Female patient, aged 39, was referred for consultation with maxillofacial surgeon for lesions of the mucosa of the upper jaw with exposed bone structure in the area of left maxillary molars. The patient had complaints of pain in the left half of the maxilla and the maxillary sinus. Three years ago, treatment with bisphosphonate (Zoledronate) was initiated for bone metastases in the pelvis after surgery of breast carcinoma. Two years after the first administration of Zoledronate, tooth 28 was extracted because of severe pain. Extraction wound did not heal, pain in teeth 26 and 27 appeared, and those teeth were also extracted. Antibiotic treatment was administered with no success. This process lasted for 1 year. Objective status revealed a gingival lesion with dimensions 2/2.5 cm, with oedematous edges. The exposed bone in the area of teeth 26, 27 and 28 was yellowish and covered with purulent matter (Fig. 1). The bisphosphonate treatment was continued.


Fig. 1. BisphosphonateAssociated Osteonecrosis of the Maxilla in the Area of Teeth 26, 27, 28

Radiographic studies (orthopantomography and CT) showed bone lesion in the area of left maxillary molars and complete opacification of the left maxillary sinus (Fig. 2, 3). The evidence of pain and unhealing lesions of the maxilla, the necrosis of the alveolar bone of the maxilla and the data on the use of bisphosphonates for metastatic breast cancers gave us grounds to diagnose bisphosphonate-associated necrosis of the maxilla — AAOMS stage 3.


Fig. 2. Preoperative Ortopanthomogram


Fig. 3. Preoperative CT Scan

The following treatment was administered:

Medications in empiric order were prescribed 3 days prior to surgery: Unasyn, Metronidazole, Diflucan and Eludril for oral care.  Sequestrectomy was performed under general anesthesia (Fig. 4).


Fig. 4. Bone Sequester Consisting of the Alveolar Ridge and the Floor of the Maxillary Sinus

The surgical margins were defined macroscopically without usage of fluorescent light. The removal of the sequester revealed maxillary sinus filled with hypertrophied inflamed mucosa (Fig. 5). Radical removal of the altered mucosa was performed. The oroantral communication formed was closed with mucosal flap taken from the buccal mucosa (Fig. 6). Antimicrobial therapy was administered for 5 days after surgery. Sutures were removed on day 10. Surgical wound healed primarily.


Fig. 5. Maxillary Sinus is Filled with Hypertrophied Mucosa


Fig. 6. Plastic Closure of Oroantral Defect with Buccal Mucosa

Histological examination of the bone sequester (after two-day decalcification) showed the existence of actinomycetedruses (fig. 7), sinus mucosa with polyp growth, hypertrophy, severe inflammation (Fig. 8), gingival mucosa withpronounced inflammation, hyperplastic changes, in some places to the extent of pseudoepitheliomatosis andhyperkeratosis (Fig. 9).

Follow-up examination one month later found healed surgical wound without any subjective complaints.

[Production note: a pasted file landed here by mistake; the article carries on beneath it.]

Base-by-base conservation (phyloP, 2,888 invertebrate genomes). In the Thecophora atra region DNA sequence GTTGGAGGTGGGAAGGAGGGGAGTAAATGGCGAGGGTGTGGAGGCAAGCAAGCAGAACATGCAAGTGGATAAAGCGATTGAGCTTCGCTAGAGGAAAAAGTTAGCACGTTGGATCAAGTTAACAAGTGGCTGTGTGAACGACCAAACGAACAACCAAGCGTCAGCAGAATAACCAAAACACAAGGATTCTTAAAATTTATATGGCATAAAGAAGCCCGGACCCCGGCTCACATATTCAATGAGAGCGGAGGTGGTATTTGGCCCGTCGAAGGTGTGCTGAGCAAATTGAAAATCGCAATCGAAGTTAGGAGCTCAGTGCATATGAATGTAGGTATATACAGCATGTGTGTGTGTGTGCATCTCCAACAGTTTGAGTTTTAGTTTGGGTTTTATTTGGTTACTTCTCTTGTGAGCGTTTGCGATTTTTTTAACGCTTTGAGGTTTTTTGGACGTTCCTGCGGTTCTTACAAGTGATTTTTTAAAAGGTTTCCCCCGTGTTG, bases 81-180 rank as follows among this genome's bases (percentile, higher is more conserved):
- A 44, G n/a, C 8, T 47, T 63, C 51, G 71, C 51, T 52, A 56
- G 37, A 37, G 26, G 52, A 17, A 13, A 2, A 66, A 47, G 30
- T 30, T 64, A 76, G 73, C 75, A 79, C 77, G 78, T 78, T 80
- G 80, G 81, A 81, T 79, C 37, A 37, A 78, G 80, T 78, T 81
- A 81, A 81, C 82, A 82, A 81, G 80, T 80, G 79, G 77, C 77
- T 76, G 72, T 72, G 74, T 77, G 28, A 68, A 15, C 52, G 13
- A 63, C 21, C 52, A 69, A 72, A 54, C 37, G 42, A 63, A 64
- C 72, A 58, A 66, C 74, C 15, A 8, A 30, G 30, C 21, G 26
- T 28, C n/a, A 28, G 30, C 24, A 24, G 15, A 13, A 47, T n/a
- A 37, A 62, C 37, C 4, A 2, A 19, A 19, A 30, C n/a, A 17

Fig. 7. Histological Examination of the Bone Sequester Actinomycotic Osteomyelitis


Fig. 8. Histological Examination of the Sinus MucosaPolyp Growth, Hypertrophy and Severe Inflammation



Fig. 9. Histological Examination of the Gingival Mucosa Pronounced Inflammatory Process with Hyperplastic Changes


Bisphosphonate-associated osteonecrosis of the jaw is a serious complication after bisphosphonate therapy for diseases characterized by high bone resorption. Treatment of this complication is a major challenge for oncologists and oral and maxillofacial surgeons. Principles of conservative treatment have been clarified – it involves administration of antibiotics,antifungal and antiviral drugs to fight infection. In our opinion inflammation in soft tissues precedes osteonecrosis. That’s why administration of antimicrobial therapy was appropriate in every case of bisphosphonate-associated osteonecrosis of the jaws. Surgical treatment is still controversial among surgeons in the part concerning the volume of surgery and the time of its performance. The literature review shows that in AAOMS stages 1 and 2, most of the authors administer medication therapy and superficial curettage of the diseased bone, while extended resection of the diseased bone until reaching healthy tissue is indicated in stage 3, and in case of sequester – sequestrectomy is obligatory. The case described shows that the involvement of the maxilla and the maxillary sinus requires sequestrectomy or resection of the necrotic bone, radical maxillary sinus surgery and plastic closure of the formed oroantral communication. We believe that surgical treatment was necessary in described case because there was no other way to create condition for healing process in surrounded soft tissues. 

The result of histological examination of the bone sequester indicates that actinomycetes play an important role in the development of bisphosphonate-associated necrosis of the jaw, and the changes in sinus mucosa and gingiva correspond to severe inflammation process. The induced necrosis of the bone is likely to create favorable conditions for worsened trophism of the periosteum and adjacent soft tissues, thus being a prerequisite for the occurrence of soft tissue lesion.

The described case of successful surgical treatment of bisphosphonate-associated osteonecrosis of the maxilla(AAOMS stage 3) with maxillary sinusitis illustrates the widening range of prospects for treatment of the condition.Further observations to specify the indications and parameters for surgical treatment in a larger population of patients with bisphosphonate-associated osteonecrosis of the jaw are necessary.